The recent demonetisation has forced most of us to depend largely on cashless transactions and internet banking. You may have noticed how even your parents, who once detested Credit Cards, are now applying for one. They’re going all out downloading digital wallets on their smartphones too. Times are a-changing, no?
Additional Reading: 10 Tips To Using Your Mobile Wallets Right
While cashless transactions and net banking are convenient, they come with their fair share of problems. For starters, they are prone to online fraud and thefts. That’s the online equivalent of getting mugged. Except, the new age fraudsters are constantly watching your every move. So, it becomes extremely important that you safeguard your wealth from these cyber thugs.
Here are seven guidelines to help you sail smoothly through these cashless times:
Remember to not remember
Confused? Well, when you log into a website either through your computer or phone to make a purchase, you’ve probably noticed a tiny little box that is checked by default. It says, “Remember my card details”. You need to uncheck that box right now! By doing so, you will ensure that even if your device gets stolen, no one can use your card information. It may seem a tad tedious to punch in your card details for every purchase, but you’d rather be safe than sorry, right?
Activate phone and email alerts
Every bank lets you activate transaction alerts on your mobile phone and email. Do it without a second thought! Every time your card gets swiped anywhere, you receive a notification on your mobile phone and an email with details of the amount and vendor. This is a great way to monitor your debits and credits. Also, you don’t have to wait for your statement at the end of every month. This information also comes in handy in case a card has been misused or if you want to keep a tab on those expenses!
P for Protection, P for Password
Did you know that a hacker can get into your account if they know just a few of your personal details? And that’s why it’s very important that you have a ‘strong’ password that doesn’t include the name of your spouse or your school! Experts consider a strong password to be a word that cannot be found in a dictionary, is alpha-numeric (consists of both alphabets and numbers), and that isn’t written down somewhere. You might also want to change it every three months. We know it’s a lot to remember but one can’t be too careful when it comes to online security, don’t you think?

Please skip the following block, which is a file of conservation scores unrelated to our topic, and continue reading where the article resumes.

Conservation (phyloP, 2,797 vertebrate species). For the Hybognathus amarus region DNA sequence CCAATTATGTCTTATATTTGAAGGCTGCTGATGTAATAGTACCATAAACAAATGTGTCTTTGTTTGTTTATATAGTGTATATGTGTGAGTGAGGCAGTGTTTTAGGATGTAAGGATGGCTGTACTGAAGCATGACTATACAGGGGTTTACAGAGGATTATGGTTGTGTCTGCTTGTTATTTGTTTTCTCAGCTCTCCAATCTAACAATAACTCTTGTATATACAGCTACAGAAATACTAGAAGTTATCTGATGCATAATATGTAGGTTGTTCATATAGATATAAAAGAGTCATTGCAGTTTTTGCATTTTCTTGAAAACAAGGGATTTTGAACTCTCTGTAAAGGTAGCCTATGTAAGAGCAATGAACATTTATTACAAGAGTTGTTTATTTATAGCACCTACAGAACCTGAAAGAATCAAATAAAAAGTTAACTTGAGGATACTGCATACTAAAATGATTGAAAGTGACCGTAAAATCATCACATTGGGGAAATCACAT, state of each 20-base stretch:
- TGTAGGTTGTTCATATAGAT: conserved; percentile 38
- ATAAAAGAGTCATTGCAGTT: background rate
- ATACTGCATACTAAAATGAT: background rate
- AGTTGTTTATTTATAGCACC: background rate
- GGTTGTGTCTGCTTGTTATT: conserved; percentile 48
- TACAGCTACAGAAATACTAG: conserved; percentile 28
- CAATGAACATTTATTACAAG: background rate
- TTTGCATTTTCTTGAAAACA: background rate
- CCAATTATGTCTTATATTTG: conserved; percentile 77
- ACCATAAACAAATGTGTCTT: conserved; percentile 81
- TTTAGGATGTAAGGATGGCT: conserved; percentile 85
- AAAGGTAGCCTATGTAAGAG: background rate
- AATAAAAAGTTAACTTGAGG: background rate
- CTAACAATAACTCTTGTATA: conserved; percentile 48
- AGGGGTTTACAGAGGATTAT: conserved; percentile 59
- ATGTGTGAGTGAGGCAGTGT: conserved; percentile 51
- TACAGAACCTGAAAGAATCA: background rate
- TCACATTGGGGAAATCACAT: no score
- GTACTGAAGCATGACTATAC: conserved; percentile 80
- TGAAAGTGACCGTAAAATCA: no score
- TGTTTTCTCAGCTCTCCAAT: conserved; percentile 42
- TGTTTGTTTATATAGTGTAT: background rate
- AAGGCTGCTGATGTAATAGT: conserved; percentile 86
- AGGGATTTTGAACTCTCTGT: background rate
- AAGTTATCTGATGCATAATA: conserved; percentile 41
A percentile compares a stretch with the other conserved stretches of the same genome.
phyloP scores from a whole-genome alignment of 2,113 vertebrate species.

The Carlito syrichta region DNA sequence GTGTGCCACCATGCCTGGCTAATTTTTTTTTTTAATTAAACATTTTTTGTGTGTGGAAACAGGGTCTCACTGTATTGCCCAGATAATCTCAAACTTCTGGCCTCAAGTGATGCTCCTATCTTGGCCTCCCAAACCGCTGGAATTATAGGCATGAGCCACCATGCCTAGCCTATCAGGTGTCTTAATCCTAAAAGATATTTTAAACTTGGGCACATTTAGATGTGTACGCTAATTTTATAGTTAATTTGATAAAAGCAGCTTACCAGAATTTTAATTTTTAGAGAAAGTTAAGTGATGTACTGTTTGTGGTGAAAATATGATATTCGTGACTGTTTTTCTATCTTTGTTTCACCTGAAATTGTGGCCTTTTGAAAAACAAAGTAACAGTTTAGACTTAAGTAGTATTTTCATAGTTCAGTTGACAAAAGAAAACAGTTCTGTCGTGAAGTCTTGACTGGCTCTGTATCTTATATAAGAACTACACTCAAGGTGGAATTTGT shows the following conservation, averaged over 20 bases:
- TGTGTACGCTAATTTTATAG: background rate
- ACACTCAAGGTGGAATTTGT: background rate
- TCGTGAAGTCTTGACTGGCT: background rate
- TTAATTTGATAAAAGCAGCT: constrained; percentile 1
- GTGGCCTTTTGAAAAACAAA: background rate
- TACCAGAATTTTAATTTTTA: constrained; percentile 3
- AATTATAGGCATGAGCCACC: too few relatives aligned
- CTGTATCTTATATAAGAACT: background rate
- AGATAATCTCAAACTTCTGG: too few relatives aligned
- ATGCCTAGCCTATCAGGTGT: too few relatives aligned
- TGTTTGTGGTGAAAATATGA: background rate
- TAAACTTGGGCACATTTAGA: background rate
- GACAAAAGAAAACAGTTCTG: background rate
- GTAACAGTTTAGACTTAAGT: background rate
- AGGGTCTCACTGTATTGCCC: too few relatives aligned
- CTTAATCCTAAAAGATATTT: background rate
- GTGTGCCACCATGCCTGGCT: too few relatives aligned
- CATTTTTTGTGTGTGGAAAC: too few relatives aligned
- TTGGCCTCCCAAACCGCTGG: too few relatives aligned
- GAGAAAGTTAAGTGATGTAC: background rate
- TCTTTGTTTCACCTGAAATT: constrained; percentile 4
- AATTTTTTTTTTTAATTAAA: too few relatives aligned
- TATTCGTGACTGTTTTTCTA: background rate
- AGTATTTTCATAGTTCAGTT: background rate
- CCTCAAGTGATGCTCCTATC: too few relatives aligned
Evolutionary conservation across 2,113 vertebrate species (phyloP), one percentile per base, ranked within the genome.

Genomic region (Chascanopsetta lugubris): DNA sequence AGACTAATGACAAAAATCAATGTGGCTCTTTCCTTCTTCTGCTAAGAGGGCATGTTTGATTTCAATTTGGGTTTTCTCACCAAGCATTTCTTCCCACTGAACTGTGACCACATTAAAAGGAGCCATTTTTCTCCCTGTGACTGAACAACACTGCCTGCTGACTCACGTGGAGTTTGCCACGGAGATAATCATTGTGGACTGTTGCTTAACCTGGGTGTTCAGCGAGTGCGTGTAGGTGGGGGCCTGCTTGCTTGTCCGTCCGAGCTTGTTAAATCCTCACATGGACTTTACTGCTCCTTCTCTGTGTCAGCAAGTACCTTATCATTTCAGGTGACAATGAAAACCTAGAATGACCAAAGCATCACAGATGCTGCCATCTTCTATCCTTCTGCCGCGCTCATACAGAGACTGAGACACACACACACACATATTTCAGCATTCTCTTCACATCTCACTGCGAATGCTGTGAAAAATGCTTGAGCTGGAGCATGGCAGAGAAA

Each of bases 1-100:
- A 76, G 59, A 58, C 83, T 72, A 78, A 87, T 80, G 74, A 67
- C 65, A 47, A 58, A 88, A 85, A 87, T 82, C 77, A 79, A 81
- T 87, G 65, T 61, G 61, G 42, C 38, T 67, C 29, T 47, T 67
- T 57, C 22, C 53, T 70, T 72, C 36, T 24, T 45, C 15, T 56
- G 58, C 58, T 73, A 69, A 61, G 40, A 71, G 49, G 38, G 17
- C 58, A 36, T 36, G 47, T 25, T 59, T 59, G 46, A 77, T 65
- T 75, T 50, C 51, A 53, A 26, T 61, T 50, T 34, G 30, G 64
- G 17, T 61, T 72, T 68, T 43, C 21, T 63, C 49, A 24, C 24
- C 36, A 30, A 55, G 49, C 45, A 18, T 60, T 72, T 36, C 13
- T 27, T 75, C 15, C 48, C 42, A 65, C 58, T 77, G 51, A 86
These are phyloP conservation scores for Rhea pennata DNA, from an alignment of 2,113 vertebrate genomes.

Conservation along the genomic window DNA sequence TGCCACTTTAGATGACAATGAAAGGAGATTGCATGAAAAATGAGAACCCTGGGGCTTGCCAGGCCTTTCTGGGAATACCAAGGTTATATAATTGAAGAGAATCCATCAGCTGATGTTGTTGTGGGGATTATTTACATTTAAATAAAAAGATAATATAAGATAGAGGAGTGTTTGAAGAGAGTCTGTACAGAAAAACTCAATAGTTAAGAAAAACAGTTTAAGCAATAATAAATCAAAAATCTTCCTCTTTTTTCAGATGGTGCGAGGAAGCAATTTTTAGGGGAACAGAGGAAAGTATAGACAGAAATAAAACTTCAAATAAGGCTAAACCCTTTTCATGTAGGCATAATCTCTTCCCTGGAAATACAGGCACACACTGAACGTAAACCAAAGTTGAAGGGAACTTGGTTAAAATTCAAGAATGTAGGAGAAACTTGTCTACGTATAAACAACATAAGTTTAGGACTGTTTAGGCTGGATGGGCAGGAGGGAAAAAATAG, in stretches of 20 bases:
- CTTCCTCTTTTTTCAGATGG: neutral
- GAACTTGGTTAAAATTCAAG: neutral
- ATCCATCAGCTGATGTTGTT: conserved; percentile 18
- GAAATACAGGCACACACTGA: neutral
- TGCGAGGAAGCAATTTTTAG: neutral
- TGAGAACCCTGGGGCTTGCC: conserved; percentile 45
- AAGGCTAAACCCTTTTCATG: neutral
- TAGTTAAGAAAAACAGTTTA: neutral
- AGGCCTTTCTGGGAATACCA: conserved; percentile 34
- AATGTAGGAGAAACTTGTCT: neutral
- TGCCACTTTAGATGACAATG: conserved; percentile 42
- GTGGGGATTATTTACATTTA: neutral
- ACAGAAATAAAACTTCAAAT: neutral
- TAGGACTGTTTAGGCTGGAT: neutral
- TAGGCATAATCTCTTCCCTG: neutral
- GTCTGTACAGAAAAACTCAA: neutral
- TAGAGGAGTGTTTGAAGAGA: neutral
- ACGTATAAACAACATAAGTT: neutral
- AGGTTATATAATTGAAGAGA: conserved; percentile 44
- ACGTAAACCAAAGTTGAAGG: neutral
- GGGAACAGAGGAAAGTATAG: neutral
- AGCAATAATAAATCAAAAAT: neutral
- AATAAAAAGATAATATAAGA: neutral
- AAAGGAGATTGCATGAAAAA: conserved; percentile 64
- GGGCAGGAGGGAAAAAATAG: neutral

Additional Reading: 4 Ways To Protect Your Card From Cyber Crooks
Burn a hole in your wallet. Not.
One of the best practices of using an online wallet is to load/recharge it with only the amount of money you need to spend. Recharging your wallet with huge amounts and leaving them there for online hyenas to take advantage of is a big mistake. It’s always better to recharge your online wallet when you need to buy something. With us so far?
Put a pin on it
A while ago, it was all right if you didn’t punch in your PIN while swiping your Credit/Debit Card. However, all cards these days come with a PIN that is used to authenticate all your card transactions. Store this PIN in the deep recesses of your mind, only to be revealed through your fingertips when you need to. Yes? Great!
Be wary of curious copycats
A number of card users have reported of copy terminals, affixed at either ATMs or at a merchant’s machine, that copy your card details and are later misused. You could avoid this is by getting an embedded microchip card that creates a unique code for a said transaction and cannot be copied. Technology isn’t all that bad, you see.
Additional Reading: How a chip can secure you
What your bank won’t ask you
Of the many things that your bank does ask you during the course of your account relationship, the following are definitely not included:
- Your T-Pin or CVV number over a phone call
- Your net banking password over a phone call
- Your ATM PIN over a phone call
You may have heard of people getting duped after giving out their personal/card/banking information to a person claiming to be a ‘customer service executive’ from their bank. Fraudsters can easily hack into your account by gathering some personal information from you. Never hesitate to either cross-question the caller or simply cross check with the bank about such suspicious phone calls. If something feels wrong, it probably is.
While you embark on a cashless journey, we hope you enjoy all the benefits that come with it. Don’t miss out on reward points, cashback offers, and the numerous discounts that come with Credit/Debit Cards and online wallets. Cheers!